[07/01/2015] Congratulations to Misty Copeland who was just named principal dancer at the American Ballet Theatre! With today’s announcement, Copeland became the first African-American ballerina to achieve that status in the 75-year history of the ABT, one of the world’s premier classical ballet companies. Her promotion came six days after the 32-year-old dancer made her New York debut in the role of Odette/Odile in “Swan Lake.” The emotional performance ended with Copeland being greeted onstage by trailblazing black ballerinas of earlier generations.
While Copeland has now reached the pinnacle of the ballet world, her rise to such heights was far from traditional. Her family was living out of a hotel room when she took her first ballet class; she and her five siblings struggled for space to sleep on the floor. She also had a comparatively late start in ballet and was 13 when she took her first lesson at her local Boys & Girls Club. At the time, she was anxious and saw herself as undersized and gangly: “I was never, you know, the popular one, the pretty one,” she says. “These big long feet and skinny legs and skinny limbs were all these things that I thought were negative things in how we view beauty in our society, and then when I was introduced to the ballet world, all of those qualities were beauty for a ballerina.”
Copeland’s talent, however, was obvious immediately, and within three months, she was already dancing on pointe, a technique that many dancers work for years to achieve. At the age of fifteen — two short years after starting lessons, and competing against girls who would have been training for ten or more years — Copeland won the Los Angeles Music Center’s Spotlight Award. That’s where she caught ABT’s eye, and soon, they had offered her a spot with the company. In 2007, six years after joining the company, she became their third ever black soloist.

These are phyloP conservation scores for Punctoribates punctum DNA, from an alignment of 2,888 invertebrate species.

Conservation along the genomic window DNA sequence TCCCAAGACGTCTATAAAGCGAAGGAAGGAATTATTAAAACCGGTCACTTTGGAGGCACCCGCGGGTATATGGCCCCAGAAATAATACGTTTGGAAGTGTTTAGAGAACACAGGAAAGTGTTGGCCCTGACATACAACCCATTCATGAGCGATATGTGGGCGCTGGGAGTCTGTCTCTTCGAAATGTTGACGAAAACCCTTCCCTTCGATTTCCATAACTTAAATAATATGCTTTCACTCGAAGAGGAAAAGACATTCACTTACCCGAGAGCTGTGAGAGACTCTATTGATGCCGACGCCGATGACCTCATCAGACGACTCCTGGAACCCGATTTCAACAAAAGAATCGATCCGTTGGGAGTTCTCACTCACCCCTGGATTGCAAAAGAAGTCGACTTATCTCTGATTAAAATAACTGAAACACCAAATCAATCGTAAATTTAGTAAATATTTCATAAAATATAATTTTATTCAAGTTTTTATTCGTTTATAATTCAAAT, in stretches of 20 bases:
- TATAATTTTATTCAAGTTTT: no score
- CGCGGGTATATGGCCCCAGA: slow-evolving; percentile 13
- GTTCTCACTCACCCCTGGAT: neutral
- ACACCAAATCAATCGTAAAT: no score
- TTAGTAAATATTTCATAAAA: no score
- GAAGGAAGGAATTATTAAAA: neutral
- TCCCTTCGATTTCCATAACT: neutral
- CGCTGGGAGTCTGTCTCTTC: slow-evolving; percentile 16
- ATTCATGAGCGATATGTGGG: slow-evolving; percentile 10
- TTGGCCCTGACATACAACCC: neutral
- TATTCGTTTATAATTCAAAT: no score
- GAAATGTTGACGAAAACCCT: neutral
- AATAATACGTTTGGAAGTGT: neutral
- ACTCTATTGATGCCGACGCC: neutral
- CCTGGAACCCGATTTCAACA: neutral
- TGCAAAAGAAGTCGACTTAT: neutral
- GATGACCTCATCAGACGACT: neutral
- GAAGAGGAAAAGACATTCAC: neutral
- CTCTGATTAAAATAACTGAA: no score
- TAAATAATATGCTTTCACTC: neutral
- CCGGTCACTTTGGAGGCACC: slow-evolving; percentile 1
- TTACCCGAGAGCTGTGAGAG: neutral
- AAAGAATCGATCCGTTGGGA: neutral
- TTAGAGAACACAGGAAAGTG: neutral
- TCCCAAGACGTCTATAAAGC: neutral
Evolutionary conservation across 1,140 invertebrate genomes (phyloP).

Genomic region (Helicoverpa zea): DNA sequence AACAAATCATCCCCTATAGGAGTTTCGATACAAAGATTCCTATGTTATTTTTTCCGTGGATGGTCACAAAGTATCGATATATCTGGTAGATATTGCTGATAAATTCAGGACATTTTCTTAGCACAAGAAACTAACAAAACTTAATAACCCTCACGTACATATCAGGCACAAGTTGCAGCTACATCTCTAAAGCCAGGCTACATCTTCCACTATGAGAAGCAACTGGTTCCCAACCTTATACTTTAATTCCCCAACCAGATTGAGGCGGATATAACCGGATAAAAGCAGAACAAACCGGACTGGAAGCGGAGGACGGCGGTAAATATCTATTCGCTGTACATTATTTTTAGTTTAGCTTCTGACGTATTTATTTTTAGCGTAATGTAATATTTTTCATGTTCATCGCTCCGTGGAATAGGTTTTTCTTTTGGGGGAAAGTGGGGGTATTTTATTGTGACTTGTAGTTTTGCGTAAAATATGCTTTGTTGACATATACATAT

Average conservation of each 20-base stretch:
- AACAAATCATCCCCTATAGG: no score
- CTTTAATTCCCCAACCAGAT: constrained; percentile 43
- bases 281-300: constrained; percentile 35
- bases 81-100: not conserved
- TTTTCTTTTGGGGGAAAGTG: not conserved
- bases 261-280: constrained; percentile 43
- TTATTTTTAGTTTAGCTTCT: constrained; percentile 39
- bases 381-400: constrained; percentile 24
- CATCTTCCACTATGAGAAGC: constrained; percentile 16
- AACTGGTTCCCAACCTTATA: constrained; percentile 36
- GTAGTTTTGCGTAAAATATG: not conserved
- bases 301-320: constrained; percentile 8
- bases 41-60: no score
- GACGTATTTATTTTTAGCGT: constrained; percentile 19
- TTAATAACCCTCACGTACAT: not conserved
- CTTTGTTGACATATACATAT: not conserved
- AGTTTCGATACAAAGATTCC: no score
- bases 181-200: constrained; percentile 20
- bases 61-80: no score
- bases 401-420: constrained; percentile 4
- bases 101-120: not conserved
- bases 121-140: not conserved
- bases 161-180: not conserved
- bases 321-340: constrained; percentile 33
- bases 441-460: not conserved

Even with her abundant talent, she has been honest about her encounters with racism in the ballet world in the past. Speaking to Elle magazine last year, she said, “People make comments. For some people, I don’t look like a ballerina.” But she says that things are changing for the better. She told the BBC, “as much criticism as I get for talking about it as much as I do, I think it’s forcing people to make changes. It’s putting the spotlight on the ballet world and in a way that it’s never been done before.”
Ultimately, Copeland hopes that she can inspire young dancers of all races and backgrounds as she continues to perform. “I had some really incredible people who mentored me… I think it’s so important for young dancers of color to have someone who looks like them as an example — someone they can touch.” And to all the girls out there who feel like they don’t belong, she shared these powerful works of support: “You don’t have to look like everyone around you, you don’t have to follow the exact same path as someone before you. I think that’s been my experience — that it’s okay to be different, it’s okay to be unique, that you can set your own path.”
To learn more about her unique life story, Misty Copeland recently published an excellent memoir for older teen and adult readers, “Life In Motion: An Unlikely Ballerina” at http://amzn.to/1qah0xn
She is the author of a recent picture book about a little girl who dreams of becoming a ballerina, “Firebird,” for ages 4 to 8 …………… read more at —> https://www.facebook.com/amightygirl?fref=photo